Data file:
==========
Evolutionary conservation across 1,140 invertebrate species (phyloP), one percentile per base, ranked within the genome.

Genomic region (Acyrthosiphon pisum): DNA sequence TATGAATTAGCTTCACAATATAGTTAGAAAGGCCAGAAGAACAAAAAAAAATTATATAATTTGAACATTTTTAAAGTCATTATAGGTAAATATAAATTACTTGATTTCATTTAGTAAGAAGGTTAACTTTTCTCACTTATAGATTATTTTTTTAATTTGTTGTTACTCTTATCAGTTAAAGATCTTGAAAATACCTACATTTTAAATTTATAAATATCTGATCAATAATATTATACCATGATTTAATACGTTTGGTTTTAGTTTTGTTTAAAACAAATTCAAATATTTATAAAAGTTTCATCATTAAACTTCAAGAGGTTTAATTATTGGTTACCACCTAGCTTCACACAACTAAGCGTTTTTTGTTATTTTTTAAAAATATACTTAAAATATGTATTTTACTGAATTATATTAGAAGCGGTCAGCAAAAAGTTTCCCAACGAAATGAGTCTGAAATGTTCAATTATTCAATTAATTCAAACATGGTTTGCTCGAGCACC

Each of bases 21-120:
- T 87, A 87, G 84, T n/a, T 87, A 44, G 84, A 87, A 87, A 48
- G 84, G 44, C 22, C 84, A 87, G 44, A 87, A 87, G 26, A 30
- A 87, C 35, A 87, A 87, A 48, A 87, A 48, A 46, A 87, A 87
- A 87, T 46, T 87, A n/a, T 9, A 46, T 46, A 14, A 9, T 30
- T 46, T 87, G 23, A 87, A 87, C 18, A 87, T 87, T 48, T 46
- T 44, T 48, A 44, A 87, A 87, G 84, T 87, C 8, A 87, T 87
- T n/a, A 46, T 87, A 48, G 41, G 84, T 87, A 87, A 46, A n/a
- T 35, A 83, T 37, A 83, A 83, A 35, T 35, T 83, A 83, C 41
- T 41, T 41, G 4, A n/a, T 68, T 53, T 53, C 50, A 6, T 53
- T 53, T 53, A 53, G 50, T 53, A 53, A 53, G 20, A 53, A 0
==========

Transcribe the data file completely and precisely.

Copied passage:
Evolutionary conservation across 1,140 invertebrate species (phyloP), one percentile per base, ranked within the genome.

Genomic region (Acyrthosiphon pisum): DNA sequence TATGAATTAGCTTCACAATATAGTTAGAAAGGCCAGAAGAACAAAAAAAAATTATATAATTTGAACATTTTTAAAGTCATTATAGGTAAATATAAATTACTTGATTTCATTTAGTAAGAAGGTTAACTTTTCTCACTTATAGATTATTTTTTTAATTTGTTGTTACTCTTATCAGTTAAAGATCTTGAAAATACCTACATTTTAAATTTATAAATATCTGATCAATAATATTATACCATGATTTAATACGTTTGGTTTTAGTTTTGTTTAAAACAAATTCAAATATTTATAAAAGTTTCATCATTAAACTTCAAGAGGTTTAATTATTGGTTACCACCTAGCTTCACACAACTAAGCGTTTTTTGTTATTTTTTAAAAATATACTTAAAATATGTATTTTACTGAATTATATTAGAAGCGGTCAGCAAAAAGTTTCCCAACGAAATGAGTCTGAAATGTTCAATTATTCAATTAATTCAAACATGGTTTGCTCGAGCACC

Each of bases 21-120:
- T 87, A 87, G 84, T n/a, T 87, A 44, G 84, A 87, A 87, A 48
- G 84, G 44, C 22, C 84, A 87, G 44, A 87, A 87, G 26, A 30
- A 87, C 35, A 87, A 87, A 48, A 87, A 48, A 46, A 87, A 87
- A 87, T 46, T 87, A n/a, T 9, A 46, T 46, A 14, A 9, T 30
- T 46, T 87, G 23, A 87, A 87, C 18, A 87, T 87, T 48, T 46
- T 44, T 48, A 44, A 87, A 87, G 84, T 87, C 8, A 87, T 87
- T n/a, A 46, T 87, A 48, G 41, G 84, T 87, A 87, A 46, A n/a
- T 35, A 83, T 37, A 83, A 83, A 35, T 35, T 83, A 83, C 41
- T 41, T 41, G 4, A n/a, T 68, T 53, T 53, C 50, A 6, T 53
- T 53, T 53, A 53, G 50, T 53, A 53, A 53, G 20, A 53, A 0